TOUCH – the physiological sense by which external objects or forces are perceived through contact with the body. Touch sensors are used to operate elements within the built environment. Different types of touch motion i.e tap, swipe, push trigger different actions. Touch recognition allows preferences to be recorded for multiple users.

WIND – the perceptible natural movement of the air, especially in the form of a current of air blowing from a  particular direction. Wind meters are used to measure wind speed and direction over a certain area. If high levels   of wind are detected, protection measures are triggered to improve the comfort of an environment. During   extreme levels of wind, people may be instructed to evacuate or emergency services may be alerted.

WIND

WIND – the perceptible natural movement of the air, especially in the form of a current of air blowing from a particular direction. Wind meters are used to measure wind speed and direction over a certain area. If high levels of wind are detected, protection measures are triggered to improve the comfort of an environment. During extreme levels of wind, people may be instructed to evacuate or emergency services may be alerted.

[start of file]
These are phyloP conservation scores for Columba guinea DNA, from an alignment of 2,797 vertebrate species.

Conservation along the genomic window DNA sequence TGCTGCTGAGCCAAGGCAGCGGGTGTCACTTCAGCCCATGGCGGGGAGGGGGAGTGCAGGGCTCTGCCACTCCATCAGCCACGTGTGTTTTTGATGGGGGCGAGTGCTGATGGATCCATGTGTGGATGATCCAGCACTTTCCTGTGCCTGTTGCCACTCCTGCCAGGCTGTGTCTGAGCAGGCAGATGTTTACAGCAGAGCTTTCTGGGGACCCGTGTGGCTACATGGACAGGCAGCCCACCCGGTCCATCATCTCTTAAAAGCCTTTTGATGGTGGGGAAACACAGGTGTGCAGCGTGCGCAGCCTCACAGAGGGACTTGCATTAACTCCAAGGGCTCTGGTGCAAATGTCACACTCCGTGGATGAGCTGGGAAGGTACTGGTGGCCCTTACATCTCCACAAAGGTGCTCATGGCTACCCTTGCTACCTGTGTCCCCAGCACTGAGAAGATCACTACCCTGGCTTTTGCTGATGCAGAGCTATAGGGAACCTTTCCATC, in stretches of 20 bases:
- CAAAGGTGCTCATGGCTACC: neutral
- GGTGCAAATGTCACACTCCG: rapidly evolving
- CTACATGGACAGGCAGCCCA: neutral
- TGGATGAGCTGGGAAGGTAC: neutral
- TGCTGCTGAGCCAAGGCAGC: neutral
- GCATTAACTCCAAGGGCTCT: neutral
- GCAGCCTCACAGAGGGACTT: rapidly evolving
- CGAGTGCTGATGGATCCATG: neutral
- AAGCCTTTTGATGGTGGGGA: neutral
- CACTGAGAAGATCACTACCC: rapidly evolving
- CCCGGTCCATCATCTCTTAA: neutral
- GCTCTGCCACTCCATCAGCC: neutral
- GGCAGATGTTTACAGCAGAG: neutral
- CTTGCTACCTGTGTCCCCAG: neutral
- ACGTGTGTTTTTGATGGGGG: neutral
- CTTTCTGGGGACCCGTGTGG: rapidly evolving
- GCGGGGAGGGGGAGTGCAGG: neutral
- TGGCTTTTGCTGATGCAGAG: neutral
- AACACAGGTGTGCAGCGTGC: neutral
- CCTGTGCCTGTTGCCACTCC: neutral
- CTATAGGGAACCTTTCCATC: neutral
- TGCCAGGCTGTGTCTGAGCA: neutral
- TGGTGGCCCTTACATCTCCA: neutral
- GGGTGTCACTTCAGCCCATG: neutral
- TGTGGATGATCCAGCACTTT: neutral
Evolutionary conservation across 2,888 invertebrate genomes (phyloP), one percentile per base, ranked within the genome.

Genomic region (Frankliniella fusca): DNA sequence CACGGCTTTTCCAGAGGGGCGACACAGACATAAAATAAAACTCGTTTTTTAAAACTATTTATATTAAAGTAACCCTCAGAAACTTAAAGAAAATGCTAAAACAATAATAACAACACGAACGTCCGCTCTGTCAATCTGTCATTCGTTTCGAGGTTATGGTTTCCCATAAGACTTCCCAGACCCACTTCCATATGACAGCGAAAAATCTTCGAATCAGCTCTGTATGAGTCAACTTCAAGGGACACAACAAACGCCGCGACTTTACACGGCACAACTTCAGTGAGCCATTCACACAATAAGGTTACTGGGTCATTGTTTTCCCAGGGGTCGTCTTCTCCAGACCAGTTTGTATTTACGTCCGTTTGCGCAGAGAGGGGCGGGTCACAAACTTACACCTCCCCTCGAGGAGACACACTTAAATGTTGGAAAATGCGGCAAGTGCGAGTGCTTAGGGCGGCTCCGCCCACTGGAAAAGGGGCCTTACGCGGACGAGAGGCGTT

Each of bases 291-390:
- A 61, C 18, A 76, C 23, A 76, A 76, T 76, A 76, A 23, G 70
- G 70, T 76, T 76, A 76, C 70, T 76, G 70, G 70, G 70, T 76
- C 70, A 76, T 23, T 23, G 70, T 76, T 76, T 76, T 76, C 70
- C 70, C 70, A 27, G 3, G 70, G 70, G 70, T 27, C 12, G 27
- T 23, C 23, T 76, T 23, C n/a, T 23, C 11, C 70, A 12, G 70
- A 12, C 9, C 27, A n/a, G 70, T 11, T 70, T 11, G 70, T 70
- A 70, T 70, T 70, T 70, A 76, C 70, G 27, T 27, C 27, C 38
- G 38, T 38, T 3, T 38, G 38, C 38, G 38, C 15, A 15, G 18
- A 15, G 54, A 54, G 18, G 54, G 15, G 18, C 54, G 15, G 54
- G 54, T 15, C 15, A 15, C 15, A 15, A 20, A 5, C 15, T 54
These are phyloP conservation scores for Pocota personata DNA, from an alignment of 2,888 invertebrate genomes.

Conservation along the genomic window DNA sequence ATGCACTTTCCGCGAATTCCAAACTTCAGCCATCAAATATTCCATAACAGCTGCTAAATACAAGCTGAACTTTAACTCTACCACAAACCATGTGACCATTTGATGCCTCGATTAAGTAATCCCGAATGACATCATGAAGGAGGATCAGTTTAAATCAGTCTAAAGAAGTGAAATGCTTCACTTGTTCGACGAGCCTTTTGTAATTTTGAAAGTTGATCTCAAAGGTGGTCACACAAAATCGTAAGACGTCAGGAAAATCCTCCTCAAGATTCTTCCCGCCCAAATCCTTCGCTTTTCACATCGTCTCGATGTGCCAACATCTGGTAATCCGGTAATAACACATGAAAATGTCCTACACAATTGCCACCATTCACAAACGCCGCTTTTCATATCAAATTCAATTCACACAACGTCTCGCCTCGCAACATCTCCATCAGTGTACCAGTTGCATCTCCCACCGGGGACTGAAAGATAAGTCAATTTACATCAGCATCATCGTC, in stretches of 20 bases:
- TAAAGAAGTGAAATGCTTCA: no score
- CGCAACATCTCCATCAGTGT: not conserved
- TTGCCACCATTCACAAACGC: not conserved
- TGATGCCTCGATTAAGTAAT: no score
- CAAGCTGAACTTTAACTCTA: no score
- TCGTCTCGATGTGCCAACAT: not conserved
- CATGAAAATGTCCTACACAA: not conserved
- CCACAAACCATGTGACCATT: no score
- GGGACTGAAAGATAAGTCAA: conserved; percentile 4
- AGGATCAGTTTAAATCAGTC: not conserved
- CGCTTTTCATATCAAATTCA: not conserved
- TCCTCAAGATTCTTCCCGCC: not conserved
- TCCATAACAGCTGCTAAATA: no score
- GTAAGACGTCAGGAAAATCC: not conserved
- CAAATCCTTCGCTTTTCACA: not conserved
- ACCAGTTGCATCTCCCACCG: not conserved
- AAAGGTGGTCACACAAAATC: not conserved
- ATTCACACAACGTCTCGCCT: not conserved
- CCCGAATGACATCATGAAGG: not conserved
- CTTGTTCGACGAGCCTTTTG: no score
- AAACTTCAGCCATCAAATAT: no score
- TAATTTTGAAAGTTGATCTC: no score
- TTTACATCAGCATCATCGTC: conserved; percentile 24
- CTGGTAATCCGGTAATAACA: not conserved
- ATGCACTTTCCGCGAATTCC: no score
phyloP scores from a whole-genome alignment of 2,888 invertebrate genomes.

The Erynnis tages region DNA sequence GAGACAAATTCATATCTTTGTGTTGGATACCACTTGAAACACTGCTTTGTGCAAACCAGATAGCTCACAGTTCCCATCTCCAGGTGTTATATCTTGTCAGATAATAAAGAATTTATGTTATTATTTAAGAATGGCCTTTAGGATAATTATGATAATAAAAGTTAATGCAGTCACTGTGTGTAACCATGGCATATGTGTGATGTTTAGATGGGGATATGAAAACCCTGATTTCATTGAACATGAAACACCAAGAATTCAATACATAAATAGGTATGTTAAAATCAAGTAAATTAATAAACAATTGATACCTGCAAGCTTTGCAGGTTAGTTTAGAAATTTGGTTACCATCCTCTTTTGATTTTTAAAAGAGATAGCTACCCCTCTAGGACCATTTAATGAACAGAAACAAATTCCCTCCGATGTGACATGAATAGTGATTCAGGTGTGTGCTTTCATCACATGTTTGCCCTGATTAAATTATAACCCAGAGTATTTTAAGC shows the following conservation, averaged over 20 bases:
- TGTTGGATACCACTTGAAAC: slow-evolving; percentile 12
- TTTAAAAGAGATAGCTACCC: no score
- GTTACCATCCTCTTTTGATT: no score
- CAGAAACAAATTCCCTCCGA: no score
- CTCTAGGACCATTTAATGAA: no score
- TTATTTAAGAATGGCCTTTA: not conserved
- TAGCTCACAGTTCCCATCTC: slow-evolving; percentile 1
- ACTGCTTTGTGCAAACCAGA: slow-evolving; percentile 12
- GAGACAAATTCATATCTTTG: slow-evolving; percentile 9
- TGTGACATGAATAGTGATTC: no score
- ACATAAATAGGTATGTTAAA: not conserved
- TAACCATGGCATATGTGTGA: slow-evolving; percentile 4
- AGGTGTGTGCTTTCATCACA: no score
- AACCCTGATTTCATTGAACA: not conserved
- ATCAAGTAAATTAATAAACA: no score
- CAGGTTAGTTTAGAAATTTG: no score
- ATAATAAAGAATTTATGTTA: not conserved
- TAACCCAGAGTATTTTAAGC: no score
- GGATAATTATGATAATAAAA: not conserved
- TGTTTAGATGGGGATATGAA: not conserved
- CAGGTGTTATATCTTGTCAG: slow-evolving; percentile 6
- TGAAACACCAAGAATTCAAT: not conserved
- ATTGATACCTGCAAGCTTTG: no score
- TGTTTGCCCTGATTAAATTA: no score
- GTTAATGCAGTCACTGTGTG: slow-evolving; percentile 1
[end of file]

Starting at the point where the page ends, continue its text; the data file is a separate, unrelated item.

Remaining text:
TEMPERATURE – a measure of the average kinetic energy of atoms or molecules in a system.  Temperature sensors are used to monitor both the ambient temperature of a space and the temperature of   individuals within that space. The sensors can trigger temperature adjustments for the whole space or local to the   user, to improve user comfort levels.

TEMPERATURE

TEMPERATURE – a measure of the average kinetic energy of atoms or molecules in a system. Temperature sensors are used to monitor both the ambient temperature of a space and the temperature of individuals within that space. The sensors can trigger temperature adjustments for the whole space or local to the user, to improve user comfort levels.